This Sunday, we explored the final chapter in our "with one accord" series: fellowship. The word used for fellowship in the Bible is the Greek word, "koinoneia." It means assoiciation, community, and joint participation or sharing, and implies intimacy and deep communion. And thanks to its association with the early church, it also implies a particularly Christian kind of community: one based on Christ's love and empowered by the Holy Spirit.
Designed for Fellowship
God created us in his image and, as such, he created us for community. Our triune God exists in eternal communion and voluntarily reaches out toward humanity for a relationship. He created us with that same desire for community and relationship. We therefore have a responsibility toward ourselves and others to maintain fellowship among believers. Not only does such fellowship demonstrate God's love and the Holy Spirit's power, but it also meets important needs in ourselves and in each other. And what does such fellowship look like? Sometimes it involves meeting physical needs, but even more than that, fellowship involves openness and vulnerability -- a total sharing of ourselves and our lives that goes far beyond Sunday mornings and weekly Bible studies.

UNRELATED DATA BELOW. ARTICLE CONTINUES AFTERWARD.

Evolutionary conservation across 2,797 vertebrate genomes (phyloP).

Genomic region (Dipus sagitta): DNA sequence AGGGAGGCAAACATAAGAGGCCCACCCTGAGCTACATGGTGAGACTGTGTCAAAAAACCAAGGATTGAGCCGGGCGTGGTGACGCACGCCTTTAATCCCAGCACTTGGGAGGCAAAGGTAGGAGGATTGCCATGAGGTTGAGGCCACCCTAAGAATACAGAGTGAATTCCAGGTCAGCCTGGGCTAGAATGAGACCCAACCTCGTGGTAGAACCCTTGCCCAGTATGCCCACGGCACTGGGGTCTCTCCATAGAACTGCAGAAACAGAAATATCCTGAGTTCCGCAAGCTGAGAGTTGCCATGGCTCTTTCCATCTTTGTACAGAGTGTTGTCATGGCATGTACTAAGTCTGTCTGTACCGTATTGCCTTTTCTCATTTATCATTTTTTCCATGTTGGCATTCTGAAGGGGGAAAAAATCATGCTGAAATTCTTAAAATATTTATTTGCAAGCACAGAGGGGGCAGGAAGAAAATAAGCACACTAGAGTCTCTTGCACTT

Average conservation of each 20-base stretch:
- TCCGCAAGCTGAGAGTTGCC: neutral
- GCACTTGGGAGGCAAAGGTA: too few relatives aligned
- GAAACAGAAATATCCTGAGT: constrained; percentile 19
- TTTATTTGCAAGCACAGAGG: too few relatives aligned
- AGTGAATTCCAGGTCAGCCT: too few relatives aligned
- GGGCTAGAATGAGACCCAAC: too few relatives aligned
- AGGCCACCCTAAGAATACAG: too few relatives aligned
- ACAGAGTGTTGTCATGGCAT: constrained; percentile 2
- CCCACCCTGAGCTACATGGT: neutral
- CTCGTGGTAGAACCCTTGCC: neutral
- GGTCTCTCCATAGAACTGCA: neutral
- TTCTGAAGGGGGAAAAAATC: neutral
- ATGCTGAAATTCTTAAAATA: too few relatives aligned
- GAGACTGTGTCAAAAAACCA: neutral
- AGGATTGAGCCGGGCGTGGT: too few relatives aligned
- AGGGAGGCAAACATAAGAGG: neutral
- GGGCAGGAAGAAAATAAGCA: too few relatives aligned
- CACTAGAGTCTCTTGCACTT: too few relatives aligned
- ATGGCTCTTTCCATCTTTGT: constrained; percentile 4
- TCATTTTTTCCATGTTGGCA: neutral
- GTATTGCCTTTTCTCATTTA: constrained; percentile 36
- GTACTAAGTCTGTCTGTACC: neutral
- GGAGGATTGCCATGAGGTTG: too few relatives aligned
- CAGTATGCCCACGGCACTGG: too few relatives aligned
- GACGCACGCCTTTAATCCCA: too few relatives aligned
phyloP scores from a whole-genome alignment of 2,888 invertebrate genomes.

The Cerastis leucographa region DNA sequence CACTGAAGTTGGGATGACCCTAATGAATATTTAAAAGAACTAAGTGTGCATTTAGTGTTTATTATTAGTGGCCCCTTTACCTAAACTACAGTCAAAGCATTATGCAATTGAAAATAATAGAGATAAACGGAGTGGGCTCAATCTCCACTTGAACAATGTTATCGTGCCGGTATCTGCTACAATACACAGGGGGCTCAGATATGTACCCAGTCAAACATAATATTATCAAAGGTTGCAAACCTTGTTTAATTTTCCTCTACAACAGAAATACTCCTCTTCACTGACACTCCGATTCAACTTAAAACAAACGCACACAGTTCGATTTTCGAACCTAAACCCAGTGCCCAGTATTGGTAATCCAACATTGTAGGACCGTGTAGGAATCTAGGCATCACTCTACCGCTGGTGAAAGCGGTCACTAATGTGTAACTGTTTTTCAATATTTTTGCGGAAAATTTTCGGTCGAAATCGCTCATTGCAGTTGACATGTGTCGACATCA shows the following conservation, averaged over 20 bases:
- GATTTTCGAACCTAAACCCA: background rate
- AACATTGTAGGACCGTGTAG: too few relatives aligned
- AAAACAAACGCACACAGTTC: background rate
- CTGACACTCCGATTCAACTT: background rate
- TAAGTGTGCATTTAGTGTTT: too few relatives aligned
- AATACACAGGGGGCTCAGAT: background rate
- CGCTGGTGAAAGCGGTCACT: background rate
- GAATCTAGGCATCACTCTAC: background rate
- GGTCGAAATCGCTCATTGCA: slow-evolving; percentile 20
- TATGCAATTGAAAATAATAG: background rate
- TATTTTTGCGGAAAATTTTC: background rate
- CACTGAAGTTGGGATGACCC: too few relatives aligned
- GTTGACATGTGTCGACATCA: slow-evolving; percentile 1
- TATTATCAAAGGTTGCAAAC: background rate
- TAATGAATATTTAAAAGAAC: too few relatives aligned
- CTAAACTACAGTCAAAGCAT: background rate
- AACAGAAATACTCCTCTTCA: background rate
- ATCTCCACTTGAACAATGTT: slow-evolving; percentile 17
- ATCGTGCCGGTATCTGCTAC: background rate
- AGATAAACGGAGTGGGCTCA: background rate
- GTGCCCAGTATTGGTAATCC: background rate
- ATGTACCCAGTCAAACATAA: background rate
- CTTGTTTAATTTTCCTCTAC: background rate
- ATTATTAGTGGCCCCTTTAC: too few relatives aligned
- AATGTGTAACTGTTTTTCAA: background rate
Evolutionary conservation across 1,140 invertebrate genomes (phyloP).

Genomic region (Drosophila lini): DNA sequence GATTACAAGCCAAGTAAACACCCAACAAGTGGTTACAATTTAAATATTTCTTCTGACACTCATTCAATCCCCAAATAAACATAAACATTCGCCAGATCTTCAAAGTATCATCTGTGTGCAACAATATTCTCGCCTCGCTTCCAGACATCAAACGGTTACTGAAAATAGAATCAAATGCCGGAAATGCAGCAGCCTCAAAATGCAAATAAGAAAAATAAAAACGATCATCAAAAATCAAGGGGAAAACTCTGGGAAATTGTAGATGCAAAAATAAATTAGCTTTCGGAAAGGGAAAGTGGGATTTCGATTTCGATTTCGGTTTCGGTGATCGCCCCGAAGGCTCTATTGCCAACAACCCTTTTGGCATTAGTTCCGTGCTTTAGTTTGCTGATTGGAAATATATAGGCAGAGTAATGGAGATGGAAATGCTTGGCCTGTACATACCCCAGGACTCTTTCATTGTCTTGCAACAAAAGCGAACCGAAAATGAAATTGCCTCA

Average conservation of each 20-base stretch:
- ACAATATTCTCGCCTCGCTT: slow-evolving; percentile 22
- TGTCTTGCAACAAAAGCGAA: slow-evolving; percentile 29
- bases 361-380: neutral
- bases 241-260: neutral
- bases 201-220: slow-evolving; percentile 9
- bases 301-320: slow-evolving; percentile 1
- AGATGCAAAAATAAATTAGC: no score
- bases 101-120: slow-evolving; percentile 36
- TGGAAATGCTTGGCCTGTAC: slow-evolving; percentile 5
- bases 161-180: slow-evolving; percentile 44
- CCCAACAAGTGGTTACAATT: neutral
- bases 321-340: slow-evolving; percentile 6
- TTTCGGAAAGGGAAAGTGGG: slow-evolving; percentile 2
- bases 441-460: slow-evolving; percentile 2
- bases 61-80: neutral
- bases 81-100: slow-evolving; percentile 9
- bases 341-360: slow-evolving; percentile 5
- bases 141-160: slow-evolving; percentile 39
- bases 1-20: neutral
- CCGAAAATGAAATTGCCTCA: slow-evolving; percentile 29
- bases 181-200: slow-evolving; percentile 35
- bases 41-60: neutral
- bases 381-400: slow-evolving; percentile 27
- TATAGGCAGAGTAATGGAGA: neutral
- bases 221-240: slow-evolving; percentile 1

A Healthy Family
In many ways, the church is like a family, but sometimes we behave more like a dysfunctional one. We may struggle to communicate. We may hide our true feelings, harbor grudges, or allow insecurity to guide us. But church should not be a place for false smiles and emotional walls. In Acts Chapter 2, the early church enjoys fellowship "with sincere hearts." Sincerity is the opposite of hypocrisy. We should act the same with one another whether inside the church or in our homes or in the aisles of Target. There is no place for pretense in the healthy family of God.
Partners in the Gospel
Another word for koinoneia is "partnership." As Christians, we are partners in the gospel. Jesus ushered in the kingdom of heaven; our fellowship should demonstrate kingdom life. Our love for one another should proclaim Christ's love even as we work together to bring the gospel to the world in more active ways. That kingdom life and love, fueled by the Holy Spirit, will attract others to join us.
Christ doesn't want us to live our lives in isolation. Fellowship takes effort, but it is rewarding. Today, let us each choose to take advantage of opportunities to build Christian fellowship in our own lives.